Review: Judgment and Justification in Early Judaism and the Apostle Paul. Part 2 of 2
See the first part of this review here.
(Some of my points below have been informed by Michael Bird's helpful review article of VanL's book, forthcoming in BBR. I heartedly recommend it to all interested in this book. I will keep detail out of this reflection on the book as Mike has rather stolen my thunder!)
Having summarised VanL's argument we can now ask: What is one to make of his bold thesis? To be honest, I cannot really give a final definitive statement about my reaction to his thesis for quite a while; it will need to sink in and then be tested over a longer period of time together with a close examination of the primary material. Indeed, whatever one finally makes of VanL's reading of the second Temple Jewish texts and Paul, his thesis drives one back to the primary material, and this is always a good thing. Furthermore, his argumentation throughout has been one of clarity and focus and it impressively covers a wide range of material. This is a book that one will not be able to simply quickly dismiss, and it is one to which I will return to on a regular basis as I seek to understand Paul. Indeed, I admire VanL's courage and the sweep of his paradigm disrupting vision. May his clan increase!
Having said that, I have some misgivings which at the moment I can really only formulate as questions I need to take back to the primary material. But let me try to spell them out anyway.
First, one wonders if he rather neglects to seriously deal with texts that would appear to fly in the face of his of view of the Jewish literature. Off of the top of my head, not only Ezekiel 16, but also Deut 7:7, a passage I suspect he doesn't entirely convincingly 'explain away'. Following Bird's review article, I also note 1 Esdras. There is also the significance of the broader scriptural narrative (the Exodus comes before the giving of the law, i.e. grace comes before the law), a matter that the focus of his study perhaps wasn't best suited to encompass. While it may be responded that these few 'problem texts' are just blips compared to the rather consistent picture VanL paints, it may be wise to hold these other texts in play and not force all second Temple Judaism in one direction. Hence 'variegated nomism' has been pursued by Carson and co in response to Sanders' 'covenantal nomism'. Besides, I'm not yet persuaded that VanL's thesis best explains the nature and variety of Jewish material, so these 'problem texts' may well not just be infrequent blips. As I said: I need to sit on this for a while!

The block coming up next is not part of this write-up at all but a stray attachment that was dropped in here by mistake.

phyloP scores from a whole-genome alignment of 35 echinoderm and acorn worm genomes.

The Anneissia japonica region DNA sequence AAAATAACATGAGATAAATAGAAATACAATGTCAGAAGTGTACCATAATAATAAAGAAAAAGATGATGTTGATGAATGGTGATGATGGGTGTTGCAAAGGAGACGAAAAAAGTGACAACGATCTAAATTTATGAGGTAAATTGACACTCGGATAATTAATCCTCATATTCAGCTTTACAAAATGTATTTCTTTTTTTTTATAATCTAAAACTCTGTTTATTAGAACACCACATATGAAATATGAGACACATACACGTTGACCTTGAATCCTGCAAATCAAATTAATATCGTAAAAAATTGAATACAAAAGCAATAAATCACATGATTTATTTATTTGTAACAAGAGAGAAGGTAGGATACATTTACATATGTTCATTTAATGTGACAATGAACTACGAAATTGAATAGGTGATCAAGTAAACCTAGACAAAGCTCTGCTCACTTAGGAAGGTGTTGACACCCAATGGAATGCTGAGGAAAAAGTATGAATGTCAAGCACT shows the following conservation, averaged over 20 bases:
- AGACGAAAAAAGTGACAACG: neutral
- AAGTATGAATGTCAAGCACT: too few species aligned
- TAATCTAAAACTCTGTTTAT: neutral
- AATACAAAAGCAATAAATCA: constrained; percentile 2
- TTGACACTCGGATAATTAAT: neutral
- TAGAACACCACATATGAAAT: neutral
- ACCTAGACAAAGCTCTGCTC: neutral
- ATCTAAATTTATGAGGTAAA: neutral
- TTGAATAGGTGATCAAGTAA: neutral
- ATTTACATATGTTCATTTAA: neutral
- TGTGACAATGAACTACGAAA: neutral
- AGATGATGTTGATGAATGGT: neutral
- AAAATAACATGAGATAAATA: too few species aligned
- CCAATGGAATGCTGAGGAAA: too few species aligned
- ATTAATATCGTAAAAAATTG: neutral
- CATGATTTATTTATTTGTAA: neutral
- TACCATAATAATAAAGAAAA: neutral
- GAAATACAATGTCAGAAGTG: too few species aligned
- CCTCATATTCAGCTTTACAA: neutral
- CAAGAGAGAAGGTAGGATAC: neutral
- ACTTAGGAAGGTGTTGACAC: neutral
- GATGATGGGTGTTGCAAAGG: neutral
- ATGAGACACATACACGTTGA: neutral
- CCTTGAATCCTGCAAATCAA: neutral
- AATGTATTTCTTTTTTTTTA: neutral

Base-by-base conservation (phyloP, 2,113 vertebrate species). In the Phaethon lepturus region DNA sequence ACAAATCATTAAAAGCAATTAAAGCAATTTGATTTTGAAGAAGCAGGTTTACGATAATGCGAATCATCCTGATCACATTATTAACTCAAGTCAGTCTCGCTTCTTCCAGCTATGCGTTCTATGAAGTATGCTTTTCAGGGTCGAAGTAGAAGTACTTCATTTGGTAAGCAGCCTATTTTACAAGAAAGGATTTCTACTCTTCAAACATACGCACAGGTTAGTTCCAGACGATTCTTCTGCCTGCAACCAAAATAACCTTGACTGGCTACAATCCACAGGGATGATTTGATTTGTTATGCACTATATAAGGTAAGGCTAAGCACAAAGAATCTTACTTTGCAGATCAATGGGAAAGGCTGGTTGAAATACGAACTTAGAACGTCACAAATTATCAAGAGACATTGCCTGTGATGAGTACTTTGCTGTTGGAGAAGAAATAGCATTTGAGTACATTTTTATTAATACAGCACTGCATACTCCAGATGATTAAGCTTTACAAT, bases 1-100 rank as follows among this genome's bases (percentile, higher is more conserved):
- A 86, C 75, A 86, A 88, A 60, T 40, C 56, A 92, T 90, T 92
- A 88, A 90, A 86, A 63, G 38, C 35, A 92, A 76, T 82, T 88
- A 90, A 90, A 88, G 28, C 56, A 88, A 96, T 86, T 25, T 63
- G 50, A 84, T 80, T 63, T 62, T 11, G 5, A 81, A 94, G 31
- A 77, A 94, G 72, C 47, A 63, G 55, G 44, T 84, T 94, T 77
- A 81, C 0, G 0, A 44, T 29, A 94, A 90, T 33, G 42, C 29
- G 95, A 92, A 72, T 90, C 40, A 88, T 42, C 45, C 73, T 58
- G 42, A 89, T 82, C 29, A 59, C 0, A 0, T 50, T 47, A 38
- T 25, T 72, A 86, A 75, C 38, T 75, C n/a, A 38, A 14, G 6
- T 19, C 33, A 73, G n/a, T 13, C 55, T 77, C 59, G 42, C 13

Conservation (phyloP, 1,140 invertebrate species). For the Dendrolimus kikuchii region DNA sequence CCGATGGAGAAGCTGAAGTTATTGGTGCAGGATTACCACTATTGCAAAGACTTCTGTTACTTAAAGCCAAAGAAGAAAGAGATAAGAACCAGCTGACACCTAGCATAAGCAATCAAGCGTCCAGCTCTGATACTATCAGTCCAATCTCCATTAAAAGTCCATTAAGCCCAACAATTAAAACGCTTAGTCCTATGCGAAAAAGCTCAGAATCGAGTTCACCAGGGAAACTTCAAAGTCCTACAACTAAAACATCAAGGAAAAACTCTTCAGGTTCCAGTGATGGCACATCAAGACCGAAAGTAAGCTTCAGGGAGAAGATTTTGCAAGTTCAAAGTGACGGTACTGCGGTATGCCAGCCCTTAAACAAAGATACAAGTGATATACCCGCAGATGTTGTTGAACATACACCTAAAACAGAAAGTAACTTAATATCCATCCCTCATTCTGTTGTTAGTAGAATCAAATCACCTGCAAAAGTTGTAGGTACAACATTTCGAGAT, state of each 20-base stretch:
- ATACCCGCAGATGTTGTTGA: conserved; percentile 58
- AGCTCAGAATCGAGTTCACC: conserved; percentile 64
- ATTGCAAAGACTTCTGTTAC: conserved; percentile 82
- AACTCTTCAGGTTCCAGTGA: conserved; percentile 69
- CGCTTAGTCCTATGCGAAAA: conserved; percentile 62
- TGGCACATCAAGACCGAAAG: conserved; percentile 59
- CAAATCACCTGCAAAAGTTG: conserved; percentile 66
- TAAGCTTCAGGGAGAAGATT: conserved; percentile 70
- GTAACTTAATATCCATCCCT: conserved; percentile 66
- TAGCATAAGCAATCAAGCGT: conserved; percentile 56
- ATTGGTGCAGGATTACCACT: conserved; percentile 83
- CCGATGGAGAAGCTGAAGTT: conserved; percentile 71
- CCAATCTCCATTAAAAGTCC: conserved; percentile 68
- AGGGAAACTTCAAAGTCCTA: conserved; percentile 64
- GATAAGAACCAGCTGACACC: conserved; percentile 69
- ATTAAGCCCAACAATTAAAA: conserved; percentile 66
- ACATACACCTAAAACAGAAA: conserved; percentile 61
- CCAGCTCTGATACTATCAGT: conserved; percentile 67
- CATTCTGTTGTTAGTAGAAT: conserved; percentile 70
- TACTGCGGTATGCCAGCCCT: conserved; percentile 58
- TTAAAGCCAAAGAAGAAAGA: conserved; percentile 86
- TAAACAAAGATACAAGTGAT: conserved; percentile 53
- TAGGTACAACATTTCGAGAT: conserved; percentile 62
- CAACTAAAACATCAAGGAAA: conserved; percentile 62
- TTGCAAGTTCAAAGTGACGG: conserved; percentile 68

Second, a reason to keep a more variegated notion in view is that Paul arguably embodies a different type of Judaism to the one described by VanL. For example, my present reading of Rom 4 and Abraham has Paul making a point that would very much set him at odds with his Jewish milieu, if VanL's reading is to be believed. There it speaks of the 'one who without works trusts him who justifies the ungodly' (4:5). Besides, Paul's rhetoric in Rom 1-3 is largely to demonstrate that all have sinned; yet it is these sinners who are now dikaioed by God's grace as a gift (3:23-24). Quid pro quo?